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October 23, 2016
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What are we, chopped liver?

In the wake of the bombings at the Oklahoma City Federal Building or the World Trade Center, you may remember iconic photos of a firefighter cradling a baby victim or a crew raising the American flag above the twisted girders of a fallen skyscraper. You may have similar images in your mind’s eye of heroic rescues in your own communities.

You remember these incidents clearly, indelibly, for one reason: they appeared in newspapers.

Indeed, no two professions are more closely intertwined than print journalism and firefighting. It was publisher Benjamin Franklin who used his community newspaper in 1736 to call for the formation of Philadelphia’s Union Fire Company, the first volunteer fire brigade in America.

These days, volunteer firefighters in New York State are having a hard time recruiting new members, leading the Firemen’s Association of the State of New York (FASNY) to launch a three-year, $2.1 million statewide recruitment drive called “Is there a FIRE in you?” using a $4.2 million U.S. Department of Homeland Security grant.

FASNY’s advertising and PR agencies in New York City, Syracuse and Albany will buy thousands of TV and radio spots, more than 100 billboards, plus ads in movie theaters, online and through social media. The agencies, however, have not seen fit to place their message in the medium that has so loyally covered volunteer firefighters in New York for 275 years.

The New York Press Association, the trade association for community newspapers in New York, tried unsuccessfully by telephone and by email to discuss the ways newspapers could help with the campaign. Curiously, the public relations firm hired by FASNY has leaned on community newspaper editors for free coverage of its advertising campaign, including requests for local stories about firefighters who will be the faces of the campaign.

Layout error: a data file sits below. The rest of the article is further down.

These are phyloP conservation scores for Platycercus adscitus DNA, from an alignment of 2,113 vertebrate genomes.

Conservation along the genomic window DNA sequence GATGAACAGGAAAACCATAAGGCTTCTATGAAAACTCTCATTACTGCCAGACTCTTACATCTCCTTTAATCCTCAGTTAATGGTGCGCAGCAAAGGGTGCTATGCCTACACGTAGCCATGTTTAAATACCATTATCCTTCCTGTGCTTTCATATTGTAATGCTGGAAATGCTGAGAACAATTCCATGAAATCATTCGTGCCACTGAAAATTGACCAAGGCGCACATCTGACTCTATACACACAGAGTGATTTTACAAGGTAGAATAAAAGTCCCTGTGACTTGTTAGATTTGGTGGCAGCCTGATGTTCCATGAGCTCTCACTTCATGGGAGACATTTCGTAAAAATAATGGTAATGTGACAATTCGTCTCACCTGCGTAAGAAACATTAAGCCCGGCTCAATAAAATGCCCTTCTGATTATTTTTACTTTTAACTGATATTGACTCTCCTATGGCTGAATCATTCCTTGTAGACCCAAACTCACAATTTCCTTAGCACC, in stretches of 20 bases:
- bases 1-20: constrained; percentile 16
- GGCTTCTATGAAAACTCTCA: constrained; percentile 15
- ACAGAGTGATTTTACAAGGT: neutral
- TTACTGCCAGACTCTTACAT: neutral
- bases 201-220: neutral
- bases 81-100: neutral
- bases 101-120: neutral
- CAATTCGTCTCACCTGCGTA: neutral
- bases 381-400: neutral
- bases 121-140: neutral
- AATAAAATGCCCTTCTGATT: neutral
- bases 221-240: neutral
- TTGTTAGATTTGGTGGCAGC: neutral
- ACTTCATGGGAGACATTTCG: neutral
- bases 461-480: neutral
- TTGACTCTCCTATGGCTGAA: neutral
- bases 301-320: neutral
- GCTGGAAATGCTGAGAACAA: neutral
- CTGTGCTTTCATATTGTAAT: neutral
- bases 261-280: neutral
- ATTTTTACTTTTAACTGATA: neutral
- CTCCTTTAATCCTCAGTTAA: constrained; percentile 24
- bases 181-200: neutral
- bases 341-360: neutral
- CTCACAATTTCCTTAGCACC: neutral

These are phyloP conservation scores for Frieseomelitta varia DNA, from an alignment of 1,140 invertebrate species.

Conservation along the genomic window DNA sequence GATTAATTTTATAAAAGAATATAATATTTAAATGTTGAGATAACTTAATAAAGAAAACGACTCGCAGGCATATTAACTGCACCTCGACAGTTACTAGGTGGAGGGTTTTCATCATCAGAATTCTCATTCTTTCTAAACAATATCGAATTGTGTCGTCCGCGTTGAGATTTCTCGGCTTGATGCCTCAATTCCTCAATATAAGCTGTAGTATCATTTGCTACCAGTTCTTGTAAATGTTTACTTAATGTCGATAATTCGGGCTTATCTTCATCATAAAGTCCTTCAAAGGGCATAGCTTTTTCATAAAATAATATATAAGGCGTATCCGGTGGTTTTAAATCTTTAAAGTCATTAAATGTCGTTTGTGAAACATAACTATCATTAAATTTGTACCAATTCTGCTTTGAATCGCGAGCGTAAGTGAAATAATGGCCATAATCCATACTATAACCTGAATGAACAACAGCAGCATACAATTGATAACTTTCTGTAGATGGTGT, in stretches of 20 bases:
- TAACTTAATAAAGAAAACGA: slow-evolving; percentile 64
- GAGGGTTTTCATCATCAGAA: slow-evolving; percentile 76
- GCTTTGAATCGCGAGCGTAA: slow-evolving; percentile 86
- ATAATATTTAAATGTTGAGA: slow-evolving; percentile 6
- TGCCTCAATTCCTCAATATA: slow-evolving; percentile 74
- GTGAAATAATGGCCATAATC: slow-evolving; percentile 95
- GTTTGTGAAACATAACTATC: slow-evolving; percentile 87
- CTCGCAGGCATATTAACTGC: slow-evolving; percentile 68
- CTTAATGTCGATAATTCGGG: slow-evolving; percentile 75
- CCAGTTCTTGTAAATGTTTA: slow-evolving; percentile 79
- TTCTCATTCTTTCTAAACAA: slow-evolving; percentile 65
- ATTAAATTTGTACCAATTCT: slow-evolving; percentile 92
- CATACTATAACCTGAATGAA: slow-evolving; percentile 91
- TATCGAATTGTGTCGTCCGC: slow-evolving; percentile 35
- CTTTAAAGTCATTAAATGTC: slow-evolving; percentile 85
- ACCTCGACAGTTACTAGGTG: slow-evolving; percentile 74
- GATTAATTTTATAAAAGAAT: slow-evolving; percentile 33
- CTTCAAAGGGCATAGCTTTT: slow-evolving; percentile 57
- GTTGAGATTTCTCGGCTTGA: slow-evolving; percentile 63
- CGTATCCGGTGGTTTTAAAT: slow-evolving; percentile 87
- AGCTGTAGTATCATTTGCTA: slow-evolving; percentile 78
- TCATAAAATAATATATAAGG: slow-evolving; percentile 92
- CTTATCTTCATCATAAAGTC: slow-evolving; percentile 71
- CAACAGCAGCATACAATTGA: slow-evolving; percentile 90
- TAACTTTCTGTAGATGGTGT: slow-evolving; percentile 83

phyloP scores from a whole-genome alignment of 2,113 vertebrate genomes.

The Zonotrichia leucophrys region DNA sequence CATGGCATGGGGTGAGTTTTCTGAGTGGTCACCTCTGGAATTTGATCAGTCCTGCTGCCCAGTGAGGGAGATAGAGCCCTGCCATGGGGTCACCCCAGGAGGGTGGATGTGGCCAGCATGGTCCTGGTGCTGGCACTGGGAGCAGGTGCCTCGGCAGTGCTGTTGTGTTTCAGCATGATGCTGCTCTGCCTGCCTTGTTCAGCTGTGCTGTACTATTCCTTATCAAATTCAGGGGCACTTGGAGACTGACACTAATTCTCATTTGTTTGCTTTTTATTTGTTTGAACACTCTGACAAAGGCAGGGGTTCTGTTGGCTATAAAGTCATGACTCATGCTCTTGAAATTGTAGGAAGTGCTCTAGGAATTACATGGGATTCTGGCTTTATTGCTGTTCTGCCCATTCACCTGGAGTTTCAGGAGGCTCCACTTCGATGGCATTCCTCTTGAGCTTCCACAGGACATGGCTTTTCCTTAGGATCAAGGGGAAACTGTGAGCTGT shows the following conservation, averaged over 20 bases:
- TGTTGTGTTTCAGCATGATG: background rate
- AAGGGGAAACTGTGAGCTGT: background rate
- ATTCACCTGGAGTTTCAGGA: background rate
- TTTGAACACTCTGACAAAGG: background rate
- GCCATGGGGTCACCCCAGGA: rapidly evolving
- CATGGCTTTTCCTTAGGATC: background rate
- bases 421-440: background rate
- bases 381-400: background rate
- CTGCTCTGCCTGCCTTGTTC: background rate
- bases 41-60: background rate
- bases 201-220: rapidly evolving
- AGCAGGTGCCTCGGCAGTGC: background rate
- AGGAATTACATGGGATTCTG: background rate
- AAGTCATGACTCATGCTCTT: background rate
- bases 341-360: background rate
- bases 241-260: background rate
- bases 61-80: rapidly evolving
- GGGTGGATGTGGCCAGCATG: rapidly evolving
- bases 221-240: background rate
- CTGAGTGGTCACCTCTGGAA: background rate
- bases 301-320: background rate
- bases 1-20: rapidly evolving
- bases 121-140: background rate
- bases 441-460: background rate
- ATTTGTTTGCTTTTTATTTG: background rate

Community newspapers routinely publish stories about fire department recruitment, open houses, grant programs, fundraising events and awards ceremonies. Community newspapers send reporters and photographers, day or night, to cover fires and accidents. They cover the municipal meetings during which fire department budgets and new equipment spending items are discussed and decided. And, in turn, local fire departments spend local funds with community newspapers to recruit volunteers.

The beef community newspapers have with this ad campaign has nothing to do with local fire companies; the complaint is aimed squarely at FASNY. Recruiting volunteer firefighters is niche marketing at its finest, the very thing that community newspapers excel at. The people who are most likely to volunteer for their local fire department are individuals who care deeply about their communities and the people who live in those communities.

Statewide, community newspapers average over 60% penetration in the communities they serve, while the highest ranked television or radio station averages an eight to nine percent share of the viewing or listening audience.

When major advertising campaigns pay homage to youthful trends at the expense of dedicated traditional journalism, it weakens an enterprise that tells the story of volunteer fire departments with the greatest depth and consistency of any other form of media. We are ever-grateful that most businesses and organizations in our communities understand that their support of independent local journalism means photos of future acts of heroism and generosity will find a home on the pages—as well as the webpages—of their community newspapers.

[Michelle Rea is the Executive Director of the New York Press Association/New York Press Service.]